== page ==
That said, tools and your ability to use them well will keep you alive in real wild emergencies. I won’t get into details on all the tools and tricks of the trade in this article, as that can justify a book of information. However, some standard tools are both common and highly situational. They include ice axes and crampons. They also have helmets and snowshoes. They also have ropes and climbing harnesses. They have belay devices, snow shovels, and avalanche beacons. The list gets much longer as it gets into the advanced zone.

I understand these are tools for more than just comfort and are meant to mitigate real risks. You should practice using them. You should feel comfortable with them before the day you need them to save your life. You can learn many of these skills from courses or from others. They have already experienced them.

Taking Care Around Wildlife

Just one note about wildlife to help prepare you for intermediate hiking. Once you get off the trails that feel like highways for hikers, you will start seeing more animals. Animals tend to keep a distance from popular trails, generally. With this in mind:

  • Most animals will be shy and keep their distance.
  • Some will be curious and take an interest in your presence.
  • Others won’t care as long as you maintain a respectful distance.
  • However, some animals are territorial. If you encroach on their territory to capture a selfie, they could see you as a threat.

You must research a select few animal predators. They may be local to the areas where you hike. These tend to be a more significant concern, but all predators are opportunistic. To minimize the risk:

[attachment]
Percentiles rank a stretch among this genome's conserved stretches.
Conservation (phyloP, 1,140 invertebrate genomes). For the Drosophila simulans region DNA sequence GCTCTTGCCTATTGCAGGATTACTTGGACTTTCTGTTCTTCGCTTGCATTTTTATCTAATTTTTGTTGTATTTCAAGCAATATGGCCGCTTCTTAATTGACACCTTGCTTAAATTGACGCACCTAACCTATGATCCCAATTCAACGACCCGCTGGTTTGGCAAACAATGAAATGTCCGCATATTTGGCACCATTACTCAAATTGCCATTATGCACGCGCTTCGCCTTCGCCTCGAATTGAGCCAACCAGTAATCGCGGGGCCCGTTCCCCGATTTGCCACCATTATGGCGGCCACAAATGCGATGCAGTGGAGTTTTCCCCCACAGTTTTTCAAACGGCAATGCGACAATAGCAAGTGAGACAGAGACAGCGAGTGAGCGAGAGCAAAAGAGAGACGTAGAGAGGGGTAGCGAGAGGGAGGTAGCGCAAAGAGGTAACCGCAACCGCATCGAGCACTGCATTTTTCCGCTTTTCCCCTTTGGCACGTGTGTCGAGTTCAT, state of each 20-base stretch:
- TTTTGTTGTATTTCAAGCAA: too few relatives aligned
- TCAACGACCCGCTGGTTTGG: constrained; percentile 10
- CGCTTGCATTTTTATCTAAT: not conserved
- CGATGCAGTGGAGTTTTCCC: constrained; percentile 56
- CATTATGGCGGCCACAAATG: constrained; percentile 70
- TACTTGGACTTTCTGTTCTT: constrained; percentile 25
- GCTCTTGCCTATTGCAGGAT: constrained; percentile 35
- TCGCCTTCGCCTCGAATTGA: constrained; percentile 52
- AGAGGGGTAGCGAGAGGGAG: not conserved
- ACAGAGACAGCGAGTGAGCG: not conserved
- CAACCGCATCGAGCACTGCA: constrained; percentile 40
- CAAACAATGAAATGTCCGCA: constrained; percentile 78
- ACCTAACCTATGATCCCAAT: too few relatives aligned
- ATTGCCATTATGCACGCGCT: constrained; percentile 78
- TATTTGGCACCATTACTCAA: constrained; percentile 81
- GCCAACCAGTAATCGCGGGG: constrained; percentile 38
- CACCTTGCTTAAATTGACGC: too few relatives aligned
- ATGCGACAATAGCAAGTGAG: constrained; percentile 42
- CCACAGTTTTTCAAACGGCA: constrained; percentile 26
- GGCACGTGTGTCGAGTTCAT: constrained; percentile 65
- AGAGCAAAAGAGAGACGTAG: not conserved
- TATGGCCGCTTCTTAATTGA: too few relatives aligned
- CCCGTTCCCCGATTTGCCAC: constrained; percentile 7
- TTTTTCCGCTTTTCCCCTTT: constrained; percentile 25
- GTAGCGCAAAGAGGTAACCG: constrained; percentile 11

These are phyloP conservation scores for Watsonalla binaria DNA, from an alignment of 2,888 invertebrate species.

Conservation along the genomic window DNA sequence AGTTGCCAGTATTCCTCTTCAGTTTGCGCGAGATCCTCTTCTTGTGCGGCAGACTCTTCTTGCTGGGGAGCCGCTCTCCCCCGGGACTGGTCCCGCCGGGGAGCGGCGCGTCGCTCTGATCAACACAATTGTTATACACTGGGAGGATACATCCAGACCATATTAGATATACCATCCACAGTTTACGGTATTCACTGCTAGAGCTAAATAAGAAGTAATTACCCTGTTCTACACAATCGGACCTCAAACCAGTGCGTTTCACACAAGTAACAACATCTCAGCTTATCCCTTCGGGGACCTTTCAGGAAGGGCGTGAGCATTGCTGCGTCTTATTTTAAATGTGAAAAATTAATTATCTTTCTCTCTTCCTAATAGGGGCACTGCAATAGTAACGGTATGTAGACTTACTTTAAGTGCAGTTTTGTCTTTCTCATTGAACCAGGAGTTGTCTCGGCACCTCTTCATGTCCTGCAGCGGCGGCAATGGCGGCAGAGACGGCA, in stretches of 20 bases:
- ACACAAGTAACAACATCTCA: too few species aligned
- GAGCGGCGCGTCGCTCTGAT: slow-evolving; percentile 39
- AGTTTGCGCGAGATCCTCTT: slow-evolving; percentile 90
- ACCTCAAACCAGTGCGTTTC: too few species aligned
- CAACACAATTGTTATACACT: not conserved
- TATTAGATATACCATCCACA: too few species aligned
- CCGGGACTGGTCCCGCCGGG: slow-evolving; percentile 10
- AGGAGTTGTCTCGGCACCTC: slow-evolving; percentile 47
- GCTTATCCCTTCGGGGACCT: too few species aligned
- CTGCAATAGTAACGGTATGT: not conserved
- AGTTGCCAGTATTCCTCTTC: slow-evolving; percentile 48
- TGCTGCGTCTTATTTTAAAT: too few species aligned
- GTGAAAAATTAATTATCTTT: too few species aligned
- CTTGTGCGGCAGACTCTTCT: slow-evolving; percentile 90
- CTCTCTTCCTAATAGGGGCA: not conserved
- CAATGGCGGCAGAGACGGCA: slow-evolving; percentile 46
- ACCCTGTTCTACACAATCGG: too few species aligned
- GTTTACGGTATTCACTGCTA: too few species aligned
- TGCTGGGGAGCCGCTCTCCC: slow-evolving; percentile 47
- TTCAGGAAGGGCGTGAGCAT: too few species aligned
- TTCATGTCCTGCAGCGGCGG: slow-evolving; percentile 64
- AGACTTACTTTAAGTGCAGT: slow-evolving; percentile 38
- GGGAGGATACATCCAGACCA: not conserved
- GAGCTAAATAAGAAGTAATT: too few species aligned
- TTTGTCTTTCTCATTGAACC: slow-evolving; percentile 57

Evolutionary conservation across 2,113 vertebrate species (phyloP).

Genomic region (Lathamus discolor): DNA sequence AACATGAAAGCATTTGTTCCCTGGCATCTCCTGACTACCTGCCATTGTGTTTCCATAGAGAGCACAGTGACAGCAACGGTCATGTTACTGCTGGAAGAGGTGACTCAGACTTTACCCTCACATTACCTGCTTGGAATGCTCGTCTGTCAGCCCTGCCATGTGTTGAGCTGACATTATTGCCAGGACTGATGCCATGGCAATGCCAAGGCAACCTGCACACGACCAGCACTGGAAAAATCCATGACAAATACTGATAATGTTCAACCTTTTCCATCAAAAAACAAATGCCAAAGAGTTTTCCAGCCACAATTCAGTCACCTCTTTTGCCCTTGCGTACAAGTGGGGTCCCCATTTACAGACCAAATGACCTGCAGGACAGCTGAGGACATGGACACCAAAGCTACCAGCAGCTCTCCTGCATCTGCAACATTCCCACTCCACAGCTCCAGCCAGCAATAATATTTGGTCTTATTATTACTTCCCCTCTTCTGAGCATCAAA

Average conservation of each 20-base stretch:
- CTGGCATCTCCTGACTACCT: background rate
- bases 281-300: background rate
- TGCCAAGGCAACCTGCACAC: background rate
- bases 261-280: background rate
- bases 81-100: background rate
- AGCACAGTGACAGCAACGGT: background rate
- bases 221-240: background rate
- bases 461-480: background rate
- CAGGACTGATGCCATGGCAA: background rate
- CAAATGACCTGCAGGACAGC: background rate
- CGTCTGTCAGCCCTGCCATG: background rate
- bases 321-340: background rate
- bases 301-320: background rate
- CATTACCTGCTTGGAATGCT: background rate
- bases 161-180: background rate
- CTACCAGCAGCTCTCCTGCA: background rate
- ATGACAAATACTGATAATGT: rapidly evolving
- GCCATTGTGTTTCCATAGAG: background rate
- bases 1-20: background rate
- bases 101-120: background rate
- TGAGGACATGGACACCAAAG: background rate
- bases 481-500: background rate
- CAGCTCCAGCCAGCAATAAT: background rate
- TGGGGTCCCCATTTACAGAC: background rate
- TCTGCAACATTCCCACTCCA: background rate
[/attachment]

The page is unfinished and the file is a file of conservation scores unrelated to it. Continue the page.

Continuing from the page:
• Keep aware of your surroundings and appear capable.
  • If you have children or are shorter, surround them with adults or taller people.
  • Stay grouped. Animals will see this as a bigger threat and less opportunity.
  • Continue to appear capable and intimidating, and most predators will leave you alone.

Many of the dangerous, sneaky predators hunt at night. Be careful when hiking in the forest after dark.

When it comes to food and scents:

  • Never sleep with anything with a strong scent near you in the forest or lowlands.
  • Bring a bag and a small rope to sling the bag into a tree, or bury the food away from your campsite.
  • The scent will attract many small animals, and potentially even larger ones.

I have hiked all over the world, from Patagonia to the USA, Canada, Mexico, and Iceland. I have never needed a whistle, gun, or weapon to protect myself from animals. I advise:

  • Be curious and observe wildlife from a safe distance.
  • Respect nature, and nature will respect you.
  • Keep that love of nature at heart, as you are no longer in a human-optimized habitat.

Intermediate hiking is rewarding and thrilling. It opens up a world of stunning landscapes and remote adventures. You can go on harder hikes confidently and preparedly. You just need to get fit, learn skills, and have the right gear. Remember to respect nature, be mindful of potential hazards, and always prioritize safety. Plan well. Enjoy the adventure. The wild outdoors are waiting for you.

Now you’re ready for intermediate hiking. Explore some itineraries and find a great spot. If you still have questions or want tips, join our community. You’ll find other hiking enthusiasts there.

April 15, 2024

April 8, 2024

April 5, 2024

Success message!
Warning message!
Error message!